On Design Paradigms for Windows Phone 7

October 5, 2010
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I recently finished my Blood Sugar monitoring app (“Stay Glucose to Me”) for the Windows Phone 7. I battled with the idea of which of the Metro styles to use for my application. Since the new Windows Phone 7 tools shipped with a Panorama control, I started there. What I find most interesting about the iterations of design I went through was how a real app can use (and probably should) use a couple of different metaphors. I could easily see a Pivot or Panorama for a home page then individual pages (that might still have individual simple pages).

For the application, I ended up using the pivot for my landing page of the application so I could show the raw data and graphs but then use page navigation to go to other pages. For example, here is a simple page layout of the blood monitoring application:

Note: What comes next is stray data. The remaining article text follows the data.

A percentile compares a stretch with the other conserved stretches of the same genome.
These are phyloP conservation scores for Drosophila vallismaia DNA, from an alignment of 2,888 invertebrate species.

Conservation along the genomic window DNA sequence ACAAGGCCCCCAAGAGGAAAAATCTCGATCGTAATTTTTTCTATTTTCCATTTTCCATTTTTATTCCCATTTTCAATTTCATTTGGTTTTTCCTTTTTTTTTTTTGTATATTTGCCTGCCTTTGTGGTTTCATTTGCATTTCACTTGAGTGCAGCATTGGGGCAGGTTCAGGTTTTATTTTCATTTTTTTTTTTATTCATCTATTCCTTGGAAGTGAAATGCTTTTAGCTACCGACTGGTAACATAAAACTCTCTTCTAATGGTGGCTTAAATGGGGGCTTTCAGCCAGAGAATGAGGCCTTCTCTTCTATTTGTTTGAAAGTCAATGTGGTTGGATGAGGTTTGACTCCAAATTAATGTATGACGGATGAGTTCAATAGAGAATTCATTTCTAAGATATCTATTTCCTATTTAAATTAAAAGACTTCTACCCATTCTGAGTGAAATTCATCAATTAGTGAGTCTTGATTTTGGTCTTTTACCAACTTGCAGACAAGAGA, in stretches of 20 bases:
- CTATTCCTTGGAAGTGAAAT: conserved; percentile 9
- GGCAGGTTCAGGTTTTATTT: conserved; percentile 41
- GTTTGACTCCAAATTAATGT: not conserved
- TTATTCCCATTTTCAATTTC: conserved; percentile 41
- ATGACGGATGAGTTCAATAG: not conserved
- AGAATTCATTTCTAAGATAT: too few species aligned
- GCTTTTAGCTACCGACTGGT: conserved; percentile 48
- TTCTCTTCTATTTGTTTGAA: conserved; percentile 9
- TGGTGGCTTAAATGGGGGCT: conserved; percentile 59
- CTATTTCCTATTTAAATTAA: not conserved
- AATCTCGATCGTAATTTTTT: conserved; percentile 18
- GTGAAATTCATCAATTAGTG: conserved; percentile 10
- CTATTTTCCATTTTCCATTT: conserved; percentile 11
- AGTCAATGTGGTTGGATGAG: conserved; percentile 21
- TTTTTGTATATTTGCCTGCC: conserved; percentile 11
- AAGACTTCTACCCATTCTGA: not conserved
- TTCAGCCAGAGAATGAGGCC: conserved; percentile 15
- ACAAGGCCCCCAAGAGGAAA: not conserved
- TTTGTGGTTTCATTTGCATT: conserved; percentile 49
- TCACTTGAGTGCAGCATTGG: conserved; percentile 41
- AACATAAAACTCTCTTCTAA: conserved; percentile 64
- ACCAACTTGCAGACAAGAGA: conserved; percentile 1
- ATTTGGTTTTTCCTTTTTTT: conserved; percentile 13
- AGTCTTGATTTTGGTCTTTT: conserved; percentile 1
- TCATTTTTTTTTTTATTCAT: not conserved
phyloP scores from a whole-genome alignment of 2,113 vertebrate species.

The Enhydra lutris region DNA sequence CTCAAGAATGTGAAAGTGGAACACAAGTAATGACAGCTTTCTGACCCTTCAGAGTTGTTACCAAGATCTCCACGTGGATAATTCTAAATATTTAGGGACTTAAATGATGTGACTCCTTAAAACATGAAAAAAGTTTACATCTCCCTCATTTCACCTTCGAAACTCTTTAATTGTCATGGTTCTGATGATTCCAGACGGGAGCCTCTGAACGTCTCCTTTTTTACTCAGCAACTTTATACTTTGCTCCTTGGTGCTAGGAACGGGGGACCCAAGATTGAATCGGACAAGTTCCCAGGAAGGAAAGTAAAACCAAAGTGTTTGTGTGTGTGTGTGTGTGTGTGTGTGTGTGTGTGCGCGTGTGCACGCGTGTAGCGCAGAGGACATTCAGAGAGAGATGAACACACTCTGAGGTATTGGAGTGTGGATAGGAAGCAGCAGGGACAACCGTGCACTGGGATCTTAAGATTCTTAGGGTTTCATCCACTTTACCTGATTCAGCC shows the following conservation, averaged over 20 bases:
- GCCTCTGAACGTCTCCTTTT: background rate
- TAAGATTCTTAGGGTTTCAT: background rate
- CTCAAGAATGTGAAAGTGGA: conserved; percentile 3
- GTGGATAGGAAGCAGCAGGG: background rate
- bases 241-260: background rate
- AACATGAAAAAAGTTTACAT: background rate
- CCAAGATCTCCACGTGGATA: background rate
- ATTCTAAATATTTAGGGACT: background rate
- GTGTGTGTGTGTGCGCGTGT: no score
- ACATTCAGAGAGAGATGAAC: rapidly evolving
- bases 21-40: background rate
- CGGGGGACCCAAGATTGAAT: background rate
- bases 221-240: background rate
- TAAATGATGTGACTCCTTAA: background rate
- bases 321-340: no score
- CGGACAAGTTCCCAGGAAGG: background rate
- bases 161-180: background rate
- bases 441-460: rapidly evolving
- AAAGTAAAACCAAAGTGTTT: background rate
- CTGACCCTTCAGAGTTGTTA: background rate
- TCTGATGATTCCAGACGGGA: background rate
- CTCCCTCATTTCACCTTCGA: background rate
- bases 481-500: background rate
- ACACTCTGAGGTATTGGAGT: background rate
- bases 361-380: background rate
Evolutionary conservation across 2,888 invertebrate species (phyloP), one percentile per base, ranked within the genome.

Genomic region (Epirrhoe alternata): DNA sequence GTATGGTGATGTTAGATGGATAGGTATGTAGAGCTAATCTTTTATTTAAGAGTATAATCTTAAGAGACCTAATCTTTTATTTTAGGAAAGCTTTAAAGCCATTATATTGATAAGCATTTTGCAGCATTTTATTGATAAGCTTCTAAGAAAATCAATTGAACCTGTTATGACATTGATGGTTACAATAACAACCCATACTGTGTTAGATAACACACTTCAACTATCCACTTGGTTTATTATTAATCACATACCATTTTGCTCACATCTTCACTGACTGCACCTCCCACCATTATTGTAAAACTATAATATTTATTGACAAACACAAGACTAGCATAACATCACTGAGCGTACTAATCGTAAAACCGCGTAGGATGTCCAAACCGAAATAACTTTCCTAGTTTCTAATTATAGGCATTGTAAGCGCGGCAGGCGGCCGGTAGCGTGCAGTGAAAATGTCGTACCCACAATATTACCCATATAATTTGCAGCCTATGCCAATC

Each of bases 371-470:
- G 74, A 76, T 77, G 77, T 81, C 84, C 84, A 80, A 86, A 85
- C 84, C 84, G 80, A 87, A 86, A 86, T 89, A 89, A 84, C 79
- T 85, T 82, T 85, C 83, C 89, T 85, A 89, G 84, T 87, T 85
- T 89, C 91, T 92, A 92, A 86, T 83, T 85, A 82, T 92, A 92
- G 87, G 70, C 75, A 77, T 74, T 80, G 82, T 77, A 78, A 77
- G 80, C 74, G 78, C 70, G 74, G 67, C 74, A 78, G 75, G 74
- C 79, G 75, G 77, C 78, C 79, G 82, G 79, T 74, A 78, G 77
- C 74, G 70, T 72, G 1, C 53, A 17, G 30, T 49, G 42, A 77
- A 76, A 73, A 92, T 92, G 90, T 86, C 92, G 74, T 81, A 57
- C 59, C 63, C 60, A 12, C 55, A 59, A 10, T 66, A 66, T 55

Application Layout

This means that even though I started with a Pivot application, there was quite a lot of work making all of the user interfaces, not just he landing page. This makes me think that many apps will really be a mix of all of these different types of controls. While there are Pivot and Panorama application templates, I think it will be more common to use these as ‘controls’ in a larger sense of mature apps. Though because it is a phone, these apps do have a logical maximum size.

Like I’ve talked about in other posts, I decided that in this example to use a Pivot instead of the Panorama mostly for performance reasons. The Pivot can be more virtualized for longer lists of information. In my case, I wasn’t sure how many graphs I was going to support so I wanted to be able to virtualize the individual pages (via Load and Unload events) to lower memory utilization. That is simply not available in Panorama.  I’ve heard several times from different people that you shouldn’t use more than four or five panes on a Panorama page because the total size of the page will really hammer the phone. Even the background on the Panorama (which looks cool) can be pretty memory intensive as it is converted into a bitmap so when drawn on the surface its taking a lot of memory (even if your image is small, its still turns it into a full-color image on the device).

I’ve had a lot of fun with this app and it will be a free application on the Marketplace once it opens up.